I think that I'm being slightly unfair though. I think that if there were a drought of new games right now I'd be loving this and not complaining. If this had dropped in January I'd been just as likely to play this in a binge rather than Type-0. But we are not in a drought, and Octopath Traveler is showing up in my mailbox tomorrow. So here I am saying that after ten hours I'm ecstatic that a new Shining game exists in 2018 in the west. I just don't particularly feel like continuing to play it right now. Maybe I'll get back to it during the next drought.
There's no way you can downplay the importance of Street Fighter II. Its many variations basically defined a genre, and it ate up such a huge part of my adolescent time. For many years Street Fighter II was a measuring stick of how I thought other fighting games should be. And while I still consider all those iterations of SF2 to be the most important fighting game in my gamer DNA, it's the third mainline entry in Capcom's Street Fighter series that I'll call my personal favorite. Looking at fighting game tournaments over the years, I doubt that I'm alone.
Street Fighter III: Third Strike is the - you guessed it - third revision of SF3 (1997) and it is absolutely glorious. Capcom is currently revisiting all things Street Fighter to celebrate the series' 30th birthday. So I went ahead and picked up the Switch version because - hey, a bunch of Street Fighter games that I can play portably or on my TV? Yes! Plus, retro games really feel at home on the Switch.
I should note upfront that while I'm talking about Third Strike specifically, I'm basically just talking about Street Fighter III in general here. Third Strike just happens to be the sort of complete 'deluxe' edition of the game. If Street Fighter III were released in 2018, then Third Strike would be the game once the final patches and updates and DLC were applied.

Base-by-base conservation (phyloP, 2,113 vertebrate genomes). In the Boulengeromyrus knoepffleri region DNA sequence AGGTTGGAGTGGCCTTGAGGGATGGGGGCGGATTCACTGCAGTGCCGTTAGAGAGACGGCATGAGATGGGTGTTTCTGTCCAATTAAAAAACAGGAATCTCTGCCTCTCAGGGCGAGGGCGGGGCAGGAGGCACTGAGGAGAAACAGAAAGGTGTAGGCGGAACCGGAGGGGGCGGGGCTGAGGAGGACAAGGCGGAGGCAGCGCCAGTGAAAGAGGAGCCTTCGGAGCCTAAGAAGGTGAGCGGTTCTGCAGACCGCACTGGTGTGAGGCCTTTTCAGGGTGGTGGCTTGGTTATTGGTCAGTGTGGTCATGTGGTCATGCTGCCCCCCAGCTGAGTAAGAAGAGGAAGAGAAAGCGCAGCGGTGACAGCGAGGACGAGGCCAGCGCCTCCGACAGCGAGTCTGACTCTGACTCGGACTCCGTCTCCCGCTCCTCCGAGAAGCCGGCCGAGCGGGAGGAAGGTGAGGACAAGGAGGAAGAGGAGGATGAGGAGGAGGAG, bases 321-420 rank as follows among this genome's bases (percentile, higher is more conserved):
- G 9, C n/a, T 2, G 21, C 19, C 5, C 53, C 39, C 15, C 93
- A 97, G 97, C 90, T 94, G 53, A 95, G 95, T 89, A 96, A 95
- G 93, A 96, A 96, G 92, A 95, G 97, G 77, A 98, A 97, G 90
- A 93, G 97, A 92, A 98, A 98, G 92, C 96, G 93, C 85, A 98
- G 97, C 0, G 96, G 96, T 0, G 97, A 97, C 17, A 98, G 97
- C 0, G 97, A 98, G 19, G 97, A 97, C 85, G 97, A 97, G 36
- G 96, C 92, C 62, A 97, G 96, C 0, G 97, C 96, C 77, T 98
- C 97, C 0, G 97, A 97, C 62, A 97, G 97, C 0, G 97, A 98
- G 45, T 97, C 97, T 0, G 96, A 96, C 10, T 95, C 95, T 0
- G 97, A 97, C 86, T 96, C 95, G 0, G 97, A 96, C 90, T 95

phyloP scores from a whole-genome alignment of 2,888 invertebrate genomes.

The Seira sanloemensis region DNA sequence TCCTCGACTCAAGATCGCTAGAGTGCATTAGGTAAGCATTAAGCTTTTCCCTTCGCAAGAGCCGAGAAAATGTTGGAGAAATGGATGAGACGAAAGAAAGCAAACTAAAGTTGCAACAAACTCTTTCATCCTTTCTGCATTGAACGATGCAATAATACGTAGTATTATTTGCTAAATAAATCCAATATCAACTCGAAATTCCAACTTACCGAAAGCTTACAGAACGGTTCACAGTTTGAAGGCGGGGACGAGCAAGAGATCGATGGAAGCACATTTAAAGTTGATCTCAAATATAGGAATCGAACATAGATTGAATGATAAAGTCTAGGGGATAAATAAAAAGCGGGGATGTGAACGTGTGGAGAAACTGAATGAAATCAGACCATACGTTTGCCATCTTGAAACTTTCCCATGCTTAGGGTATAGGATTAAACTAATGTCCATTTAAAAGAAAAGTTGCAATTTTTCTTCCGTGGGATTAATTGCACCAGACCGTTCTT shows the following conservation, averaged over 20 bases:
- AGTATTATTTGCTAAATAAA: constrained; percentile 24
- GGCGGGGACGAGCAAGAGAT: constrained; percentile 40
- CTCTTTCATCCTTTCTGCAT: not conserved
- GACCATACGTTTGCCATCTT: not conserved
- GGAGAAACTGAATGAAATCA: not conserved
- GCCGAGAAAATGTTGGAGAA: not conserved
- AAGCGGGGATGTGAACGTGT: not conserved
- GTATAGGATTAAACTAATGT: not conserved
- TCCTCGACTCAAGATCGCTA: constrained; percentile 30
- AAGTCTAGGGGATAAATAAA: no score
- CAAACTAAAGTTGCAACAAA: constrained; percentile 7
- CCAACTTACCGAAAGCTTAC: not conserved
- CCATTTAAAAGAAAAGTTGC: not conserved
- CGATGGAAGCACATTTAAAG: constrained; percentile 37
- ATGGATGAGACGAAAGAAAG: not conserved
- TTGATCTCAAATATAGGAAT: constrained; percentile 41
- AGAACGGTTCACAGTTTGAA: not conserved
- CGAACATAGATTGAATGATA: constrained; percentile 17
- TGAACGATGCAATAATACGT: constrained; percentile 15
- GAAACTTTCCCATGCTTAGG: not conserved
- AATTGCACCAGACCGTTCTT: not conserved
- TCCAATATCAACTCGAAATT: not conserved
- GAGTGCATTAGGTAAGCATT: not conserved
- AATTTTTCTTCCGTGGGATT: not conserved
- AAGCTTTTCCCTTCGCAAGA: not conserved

What I've always loved so much about Third Strike - and I suppose what initially threw me off - is the unique roster. When you first see how different the roster is coming from Street Fighter II, it's almost jarring. Familiar faces will include Chun-Li, Akuma, Ryu and Ken. That's it. So basically Chun-Li and Ryu and then two variations on Ryu. Everyone else is new... ish. Hugo you might remember as being "obviously Andre The Giant" from Final Fight. The rest of the cast is bursting with personality and frankly, rather weird at times. Like Urien or Necro for instance. These dudes are WEIRD. And I like that. I like that Capcom took some big chances with this sequel so that it really feels DIFFERENT. And it does. Compare it to Street Fighter IV for instance which just feels like a rehash of Street Fighter II, for better or for worse. At least Third Strike feels ballsy.
The game looks absolutely stunning by the way. I mean even today this is one of those shining examples of just how timeless some well-made sprites can appear. Take a look at the level background for Elena and it's just incredible. And all the characters are just full of personality in their emotes. It's really great.
Of course the big draw here is the gameplay. And I think that's a huge part in why Third Strike is still so competitive today. The game is fast and controls are spot-on. There's a super gauge which can make things more strategic (and bombastic) and there's the inclusion of a parry system which has led to some frankly insane Youtube videos.
As for me myself playing the game... I think if you'd asked me like five years ago I would have called myself competent. Now I'd say I'm pretty much terrible. But that's fine. I haven't been taking the game online or anything. I'm treating it like a true arcade game. I put in my quarter and see how far I can get. Sometimes not very far. I marvel at the game just like I've been doing for years. I lose and then I go and play something else. It's perfect.